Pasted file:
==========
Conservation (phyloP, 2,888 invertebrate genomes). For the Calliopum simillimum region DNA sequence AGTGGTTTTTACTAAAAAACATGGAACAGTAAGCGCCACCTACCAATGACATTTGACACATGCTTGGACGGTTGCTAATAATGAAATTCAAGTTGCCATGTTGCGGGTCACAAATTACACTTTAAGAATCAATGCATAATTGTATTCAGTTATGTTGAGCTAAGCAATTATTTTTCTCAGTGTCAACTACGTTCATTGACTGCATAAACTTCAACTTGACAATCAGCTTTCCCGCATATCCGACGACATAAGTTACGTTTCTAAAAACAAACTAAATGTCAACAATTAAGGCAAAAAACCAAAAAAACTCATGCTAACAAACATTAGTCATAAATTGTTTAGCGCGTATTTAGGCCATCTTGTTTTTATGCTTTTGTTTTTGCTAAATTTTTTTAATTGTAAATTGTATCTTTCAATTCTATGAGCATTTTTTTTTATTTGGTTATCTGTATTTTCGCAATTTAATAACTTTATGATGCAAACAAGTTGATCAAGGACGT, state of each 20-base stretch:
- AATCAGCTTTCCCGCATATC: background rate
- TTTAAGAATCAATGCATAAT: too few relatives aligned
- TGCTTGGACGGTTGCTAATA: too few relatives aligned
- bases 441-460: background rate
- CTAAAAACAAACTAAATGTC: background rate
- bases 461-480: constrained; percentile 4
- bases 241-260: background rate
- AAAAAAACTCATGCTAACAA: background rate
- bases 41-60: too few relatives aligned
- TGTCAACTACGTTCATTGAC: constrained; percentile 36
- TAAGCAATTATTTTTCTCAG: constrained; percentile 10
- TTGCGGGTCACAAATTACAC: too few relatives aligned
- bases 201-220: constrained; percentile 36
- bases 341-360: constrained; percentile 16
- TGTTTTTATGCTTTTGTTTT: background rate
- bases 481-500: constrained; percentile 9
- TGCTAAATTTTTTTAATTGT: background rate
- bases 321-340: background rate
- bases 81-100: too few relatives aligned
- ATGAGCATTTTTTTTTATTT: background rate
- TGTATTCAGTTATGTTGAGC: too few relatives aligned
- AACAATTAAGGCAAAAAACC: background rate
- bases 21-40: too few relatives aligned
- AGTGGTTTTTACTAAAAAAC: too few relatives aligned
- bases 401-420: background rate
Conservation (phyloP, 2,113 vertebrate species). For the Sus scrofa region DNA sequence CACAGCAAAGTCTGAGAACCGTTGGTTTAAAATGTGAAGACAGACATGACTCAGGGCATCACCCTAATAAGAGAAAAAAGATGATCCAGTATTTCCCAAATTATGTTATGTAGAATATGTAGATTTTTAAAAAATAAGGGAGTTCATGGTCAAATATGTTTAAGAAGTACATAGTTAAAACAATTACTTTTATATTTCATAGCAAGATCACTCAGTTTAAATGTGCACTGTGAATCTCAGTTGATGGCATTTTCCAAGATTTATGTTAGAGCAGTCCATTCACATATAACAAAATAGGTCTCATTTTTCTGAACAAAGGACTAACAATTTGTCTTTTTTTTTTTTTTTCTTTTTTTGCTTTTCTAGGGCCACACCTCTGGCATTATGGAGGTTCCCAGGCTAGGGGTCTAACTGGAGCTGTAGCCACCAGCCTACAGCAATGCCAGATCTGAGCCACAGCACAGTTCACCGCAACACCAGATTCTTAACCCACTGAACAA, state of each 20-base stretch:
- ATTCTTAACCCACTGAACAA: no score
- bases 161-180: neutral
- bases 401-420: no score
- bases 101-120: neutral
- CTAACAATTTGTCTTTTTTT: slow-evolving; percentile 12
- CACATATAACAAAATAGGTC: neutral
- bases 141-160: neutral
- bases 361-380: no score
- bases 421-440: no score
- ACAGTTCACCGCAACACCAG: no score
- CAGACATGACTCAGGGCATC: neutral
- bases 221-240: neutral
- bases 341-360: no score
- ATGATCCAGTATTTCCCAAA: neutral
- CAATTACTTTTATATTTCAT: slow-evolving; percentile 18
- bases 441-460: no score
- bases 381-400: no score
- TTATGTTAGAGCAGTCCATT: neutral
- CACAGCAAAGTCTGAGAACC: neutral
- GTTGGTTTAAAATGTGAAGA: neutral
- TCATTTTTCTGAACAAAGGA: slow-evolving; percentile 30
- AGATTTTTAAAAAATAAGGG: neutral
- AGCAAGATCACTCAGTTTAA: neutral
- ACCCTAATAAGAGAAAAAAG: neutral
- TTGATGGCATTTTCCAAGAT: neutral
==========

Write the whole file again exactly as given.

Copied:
Conservation (phyloP, 2,888 invertebrate genomes). For the Calliopum simillimum region DNA sequence AGTGGTTTTTACTAAAAAACATGGAACAGTAAGCGCCACCTACCAATGACATTTGACACATGCTTGGACGGTTGCTAATAATGAAATTCAAGTTGCCATGTTGCGGGTCACAAATTACACTTTAAGAATCAATGCATAATTGTATTCAGTTATGTTGAGCTAAGCAATTATTTTTCTCAGTGTCAACTACGTTCATTGACTGCATAAACTTCAACTTGACAATCAGCTTTCCCGCATATCCGACGACATAAGTTACGTTTCTAAAAACAAACTAAATGTCAACAATTAAGGCAAAAAACCAAAAAAACTCATGCTAACAAACATTAGTCATAAATTGTTTAGCGCGTATTTAGGCCATCTTGTTTTTATGCTTTTGTTTTTGCTAAATTTTTTTAATTGTAAATTGTATCTTTCAATTCTATGAGCATTTTTTTTTATTTGGTTATCTGTATTTTCGCAATTTAATAACTTTATGATGCAAACAAGTTGATCAAGGACGT, state of each 20-base stretch:
- AATCAGCTTTCCCGCATATC: background rate
- TTTAAGAATCAATGCATAAT: too few relatives aligned
- TGCTTGGACGGTTGCTAATA: too few relatives aligned
- bases 441-460: background rate
- CTAAAAACAAACTAAATGTC: background rate
- bases 461-480: constrained; percentile 4
- bases 241-260: background rate
- AAAAAAACTCATGCTAACAA: background rate
- bases 41-60: too few relatives aligned
- TGTCAACTACGTTCATTGAC: constrained; percentile 36
- TAAGCAATTATTTTTCTCAG: constrained; percentile 10
- TTGCGGGTCACAAATTACAC: too few relatives aligned
- bases 201-220: constrained; percentile 36
- bases 341-360: constrained; percentile 16
- TGTTTTTATGCTTTTGTTTT: background rate
- bases 481-500: constrained; percentile 9
- TGCTAAATTTTTTTAATTGT: background rate
- bases 321-340: background rate
- bases 81-100: too few relatives aligned
- ATGAGCATTTTTTTTTATTT: background rate
- TGTATTCAGTTATGTTGAGC: too few relatives aligned
- AACAATTAAGGCAAAAAACC: background rate
- bases 21-40: too few relatives aligned
- AGTGGTTTTTACTAAAAAAC: too few relatives aligned
- bases 401-420: background rate
Conservation (phyloP, 2,113 vertebrate species). For the Sus scrofa region DNA sequence CACAGCAAAGTCTGAGAACCGTTGGTTTAAAATGTGAAGACAGACATGACTCAGGGCATCACCCTAATAAGAGAAAAAAGATGATCCAGTATTTCCCAAATTATGTTATGTAGAATATGTAGATTTTTAAAAAATAAGGGAGTTCATGGTCAAATATGTTTAAGAAGTACATAGTTAAAACAATTACTTTTATATTTCATAGCAAGATCACTCAGTTTAAATGTGCACTGTGAATCTCAGTTGATGGCATTTTCCAAGATTTATGTTAGAGCAGTCCATTCACATATAACAAAATAGGTCTCATTTTTCTGAACAAAGGACTAACAATTTGTCTTTTTTTTTTTTTTTCTTTTTTTGCTTTTCTAGGGCCACACCTCTGGCATTATGGAGGTTCCCAGGCTAGGGGTCTAACTGGAGCTGTAGCCACCAGCCTACAGCAATGCCAGATCTGAGCCACAGCACAGTTCACCGCAACACCAGATTCTTAACCCACTGAACAA, state of each 20-base stretch:
- ATTCTTAACCCACTGAACAA: no score
- bases 161-180: neutral
- bases 401-420: no score
- bases 101-120: neutral
- CTAACAATTTGTCTTTTTTT: slow-evolving; percentile 12
- CACATATAACAAAATAGGTC: neutral
- bases 141-160: neutral
- bases 361-380: no score
- bases 421-440: no score
- ACAGTTCACCGCAACACCAG: no score
- CAGACATGACTCAGGGCATC: neutral
- bases 221-240: neutral
- bases 341-360: no score
- ATGATCCAGTATTTCCCAAA: neutral
- CAATTACTTTTATATTTCAT: slow-evolving; percentile 18
- bases 441-460: no score
- bases 381-400: no score
- TTATGTTAGAGCAGTCCATT: neutral
- CACAGCAAAGTCTGAGAACC: neutral
- GTTGGTTTAAAATGTGAAGA: neutral
- TCATTTTTCTGAACAAAGGA: slow-evolving; percentile 30
- AGATTTTTAAAAAATAAGGG: neutral
- AGCAAGATCACTCAGTTTAA: neutral
- ACCCTAATAAGAGAAAAAAG: neutral
- TTGATGGCATTTTCCAAGAT: neutral